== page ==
13 October 2012

William Henry Is A Fine Name by Cathy Gohlke, Book review

Publisher: Moody Publishers
ISBN-10: 0802499732


From the back cover...
The shadow of a face in the window.
The quilt on the line.
Howling dogs. Threatening intruders.
And a railroad that runs underground.
Thirteen-year-old Robert had known little of these things growing up. His southern adolescence consisted of his mother, who viewed slavery as a natural part of life, and his father, whose late night disappearances were becoming more frequent and disruptive.
Then there is William Henry, Robert’s best friend. They did everything together—until the summer of 1859. That’s when Robert realizes William Henry knows more about these late night mysteries than he does. It’s also when Robert is told that William Henry is less than human . . . because he is black.
Now Robert must decide for himself where he stands on slavery. With his loved ones pitted against each other, he struggles to understand justice and wonders how high a price he is willing to pay for it.
And then he gets the chance to find out.

My thoughts:

I have always held a fascination for the enormous amount of information available in regard to the (US) Civil war era. Diaries, letters, photos and all sorts of factual reports have emerged giving us a better understanding to life in those times. 
Cathy Gohlke chose 1859 as the setting for her first 'Civil War Series' novel 'William Is A Fine Name' bringing to readers a tale which can only be termed as brilliant. It appears many thought the same since this talented author received a Christy Award!

Thirteen year old Robert and freed slave William Henry live in two very different world yet a precious friendship ties them together. Robert's father is involved in the Underground Railway whilst his mother, the daughter of a plantation and slaves owner objects bitterly at the risk her husband takes for others. 
When her ailing father requests her presence she takes Robert to the plantation where the full realization of what slavery is all about hits the young man fiercely. He now understands why his father undertakes so many risks.
This is a story of one young man's stand, the sacrifices he makes to do what is right, a story of courage, of believing in others despite the risks and placing one's trust in the Almighty!

Robert is certainly the most interesting Civil war era character I have read about. Allow me to share the author's fine tuned thoughts of this young man...

"Sleepy Summer sound of wood thrushes and night owls drifted low on the evening breeze. A Carolina wren sang its lullaby. I stretched long on the hearth rug, my hands locked behind my head, and stared up into the beams of the ceiling. Pa tamped his pipe, lifted his heavy bible off the shelf and sat down by the west window so the light could find his page.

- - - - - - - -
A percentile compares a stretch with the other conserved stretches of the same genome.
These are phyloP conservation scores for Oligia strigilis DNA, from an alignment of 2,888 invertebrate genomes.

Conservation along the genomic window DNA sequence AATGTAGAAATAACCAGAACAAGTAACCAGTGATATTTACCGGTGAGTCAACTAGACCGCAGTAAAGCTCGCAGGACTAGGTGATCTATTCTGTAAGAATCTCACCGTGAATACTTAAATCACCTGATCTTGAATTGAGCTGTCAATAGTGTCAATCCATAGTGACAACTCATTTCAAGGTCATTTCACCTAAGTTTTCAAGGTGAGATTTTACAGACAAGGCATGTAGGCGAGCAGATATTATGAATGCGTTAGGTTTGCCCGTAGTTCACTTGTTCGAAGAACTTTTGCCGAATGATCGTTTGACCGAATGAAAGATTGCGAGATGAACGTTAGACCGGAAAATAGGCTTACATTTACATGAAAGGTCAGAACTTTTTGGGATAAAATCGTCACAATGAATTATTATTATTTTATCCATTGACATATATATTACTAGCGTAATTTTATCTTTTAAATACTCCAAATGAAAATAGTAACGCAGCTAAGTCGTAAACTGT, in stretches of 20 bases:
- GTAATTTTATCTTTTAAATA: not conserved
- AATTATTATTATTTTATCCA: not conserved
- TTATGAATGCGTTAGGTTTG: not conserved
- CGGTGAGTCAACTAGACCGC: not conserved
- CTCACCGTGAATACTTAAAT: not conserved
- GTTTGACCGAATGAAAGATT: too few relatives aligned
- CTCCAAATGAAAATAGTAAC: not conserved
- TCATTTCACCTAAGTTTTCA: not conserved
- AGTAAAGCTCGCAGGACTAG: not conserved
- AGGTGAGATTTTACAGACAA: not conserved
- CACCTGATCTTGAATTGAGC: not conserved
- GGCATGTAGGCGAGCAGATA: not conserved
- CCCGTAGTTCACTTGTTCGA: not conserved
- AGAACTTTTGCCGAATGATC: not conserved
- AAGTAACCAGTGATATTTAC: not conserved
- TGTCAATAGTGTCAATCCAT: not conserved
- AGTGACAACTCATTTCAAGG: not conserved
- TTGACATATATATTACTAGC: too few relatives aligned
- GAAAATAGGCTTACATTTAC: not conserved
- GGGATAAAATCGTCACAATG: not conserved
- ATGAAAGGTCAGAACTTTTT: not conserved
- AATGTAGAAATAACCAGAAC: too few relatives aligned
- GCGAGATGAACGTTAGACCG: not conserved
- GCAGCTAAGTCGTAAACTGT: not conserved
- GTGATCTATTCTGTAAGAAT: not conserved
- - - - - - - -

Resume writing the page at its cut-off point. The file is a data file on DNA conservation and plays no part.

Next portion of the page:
I never minded the evening read. I loved the music in Pa's voice when he took the Book. Words didn't sit still on the page in black, block letters for him like they did for me. They leaped into the night sky, casting shadows among the fire dancers, conjuring battles and bloody sacrifices. Long treacherous journey, spoils of war and riches beyond anything I could imagine in daylight played through the air while Pa read.
When he read Solomon, I loved a woman with my whole heart and soul, even though I'd not raised my eyes to a girl in town. In Acts, I believed myself in far-off Jerusalem, breathless from the heat of the mob and bruised by the sharp edges of rocks that stoned Stephen. I lay limp on the floor when the lifeblood and water dripped out of Jesus on the cross.
Some place deep inside me cried over the tenderness of an Almighty God who counts the hairs of my head precious and keep track of each sparrow, who would search  night and day until He found a lone, lost lamb, intent on returning it to the fold...
...When Pa read, I saw a God of peace and mercy, grieved by war and one man's meanness to another. It seemed to me a great, long journal written since the beginning of time,, and in it I could learn, little by little, the secrets of life."

There is precious little a reviewer could possibly offer to readers as a recommendation to read such book but the words of the author herself which is why I chose to share my favourite segment.

'William Henry is a Fine Name' is the most powerfully written work of young adult fiction I have had the opportunity to read in a while. A big thank you to Carla Stewart for her recommendation! I would not have wanted to miss this one for anything in the world!

Cathy Gohlke writes with her whole heart and faith and her excellent penmanship will reach out to anyone! This is a story that should be required reading for the younger generation but also for adults as a reminder of what evil slavery truly is (yes IS, NOT WAS!).

Be sure to read the continuation in 'I Have Seen Him In The Watchfires. Book # 2 in her 'Civil War Series'!

5 Stars as there are no higher rating!! 

About the Author:

'Cathy’s passion for people and the journeys that shape their lives make her a natural storyteller.'
And what a storyteller! 
For more on this talented writer visit her website (here).

Note to readers: 
Just a reminder of course: I was not asked to review this book and only wished to share my opinion!

1 comment:

  1. Hi Noelle~
    You write such wonderful reviews!! Maybe you should be a writer! I am in awe of how many books you get read! You go girl! I adore books. Today I was in a consignment shop and picked up an old book and I loved the smell. Ummm...


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